Located in Iceland, it is the first system in the world on an industrial scale to remove carbon dioxide from the atmosphere and store it underground; measure aims to combat global warming

To try to help combat global warming, the Swiss company Climework developed the first system in the world, on an industrial scale, which aims to reverse the rise in greenhouse gas emissions. The solution consists of a plant built in Hellisheiði (Iceland), named after Orca, which captures carbon dioxide (CO₂) from the atmosphere and stores it in the ground.

According to the company, the plant’s facilities have been operating since September 2021. In the Nordic country, Orca has the capacity to remove 4,000 tons of CO₂ in the air, what equivalent to the gas emissions of 900 gasoline-powered cars.

With even greater purposes, on May 8, 2024, the Swiss company opened a 2nd facility, also in Iceland, close to the capital Reykjavik, named Mammoth, 10 times larger than its predecessor. The initiative increases the capture capacity to 36,000 tons of CO₂ per year. The goal is to eliminate millions of tons from the atmosphere by 2030.

According to data from the IEA (International Energy Agency), global carbon dioxide emissions reached 37.4 gigatons (37 billion tons) in 2023. Here is the full report (PDF – 1 MB, in English).

CO₂ capture

According to Pedro Luiz Gomes Martins, researcher in the field of geosciences at UnB (University of Brasília), there are various technologies to capture CO₂ from the atmosphere.

“Key technologies include post-combustion capture [depois da queima de combustíveis fósseis], pre-combustion capture [antes da queima] and direct capture from the atmosphere. After capture, the CO₂ is purified and compressed to facilitate transport.”declared to the Poder360.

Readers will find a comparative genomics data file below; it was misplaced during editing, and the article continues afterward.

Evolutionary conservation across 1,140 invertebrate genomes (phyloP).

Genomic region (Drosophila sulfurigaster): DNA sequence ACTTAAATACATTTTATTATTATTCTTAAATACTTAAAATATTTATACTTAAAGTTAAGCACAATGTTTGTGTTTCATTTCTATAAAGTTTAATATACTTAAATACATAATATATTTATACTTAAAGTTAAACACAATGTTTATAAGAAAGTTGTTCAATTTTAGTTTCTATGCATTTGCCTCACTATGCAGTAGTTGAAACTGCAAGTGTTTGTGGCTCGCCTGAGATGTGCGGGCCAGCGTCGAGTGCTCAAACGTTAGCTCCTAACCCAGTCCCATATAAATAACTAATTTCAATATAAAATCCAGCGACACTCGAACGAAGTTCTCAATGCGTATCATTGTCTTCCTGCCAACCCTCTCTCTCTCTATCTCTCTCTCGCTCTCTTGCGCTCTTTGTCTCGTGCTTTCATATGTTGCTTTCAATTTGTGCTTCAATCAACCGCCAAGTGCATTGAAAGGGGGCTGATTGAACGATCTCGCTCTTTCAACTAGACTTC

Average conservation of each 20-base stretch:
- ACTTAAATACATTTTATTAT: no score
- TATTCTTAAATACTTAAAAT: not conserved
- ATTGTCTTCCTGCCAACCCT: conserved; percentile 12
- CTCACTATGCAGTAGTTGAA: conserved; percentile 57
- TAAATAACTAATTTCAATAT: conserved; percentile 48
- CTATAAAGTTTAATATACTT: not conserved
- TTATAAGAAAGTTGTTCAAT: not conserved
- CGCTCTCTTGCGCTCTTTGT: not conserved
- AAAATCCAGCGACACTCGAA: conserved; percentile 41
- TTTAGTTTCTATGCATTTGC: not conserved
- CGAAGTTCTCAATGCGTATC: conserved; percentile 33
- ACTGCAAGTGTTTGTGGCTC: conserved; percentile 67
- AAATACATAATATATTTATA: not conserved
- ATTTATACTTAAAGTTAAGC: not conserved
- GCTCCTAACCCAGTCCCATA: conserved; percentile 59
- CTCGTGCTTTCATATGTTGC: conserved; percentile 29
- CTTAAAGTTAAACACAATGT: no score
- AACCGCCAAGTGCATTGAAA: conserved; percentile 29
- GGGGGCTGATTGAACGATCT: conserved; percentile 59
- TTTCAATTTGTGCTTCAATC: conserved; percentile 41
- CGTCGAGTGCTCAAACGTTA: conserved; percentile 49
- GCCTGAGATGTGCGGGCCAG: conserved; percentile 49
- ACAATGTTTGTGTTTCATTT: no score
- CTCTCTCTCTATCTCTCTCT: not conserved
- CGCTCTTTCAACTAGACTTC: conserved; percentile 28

Already Climework direct capture in the air is used and then transported to the storage location. The gas is then injected into suitable geological formations underground, which in the case of the facilities in Iceland, are in basalt (porous sedimentary rocks) and is then stored for 10,000 years.

“CO₂ is injected at a depth where it is under high pressure and temperature, where it reacts with minerals in the geological formation and transforms into stable carbonates over time”explained Martins.

In Iceland, another company stores gas underground, CarbFix. Furthermore, this entire process requires a monitoring phase.

“Finally, monitoring and safety must be carried out during and after the injection, to ensure that the CO₂ remains confined and does not leak back into the atmosphere. This involves monitoring the pressure, temperature and integrity of geological formations, as well as detecting potential leaks,” informed the researcher.

Installations in Iceland

Iceland was chosen mainly for its volcanic activity and for providing clean geothermal energy without greenhouse gas emissions. Furthermore, volcanic activity means that the country’s subsoils are mostly composed of basalts, which are the perfect container for CO₂ from the atmosphere.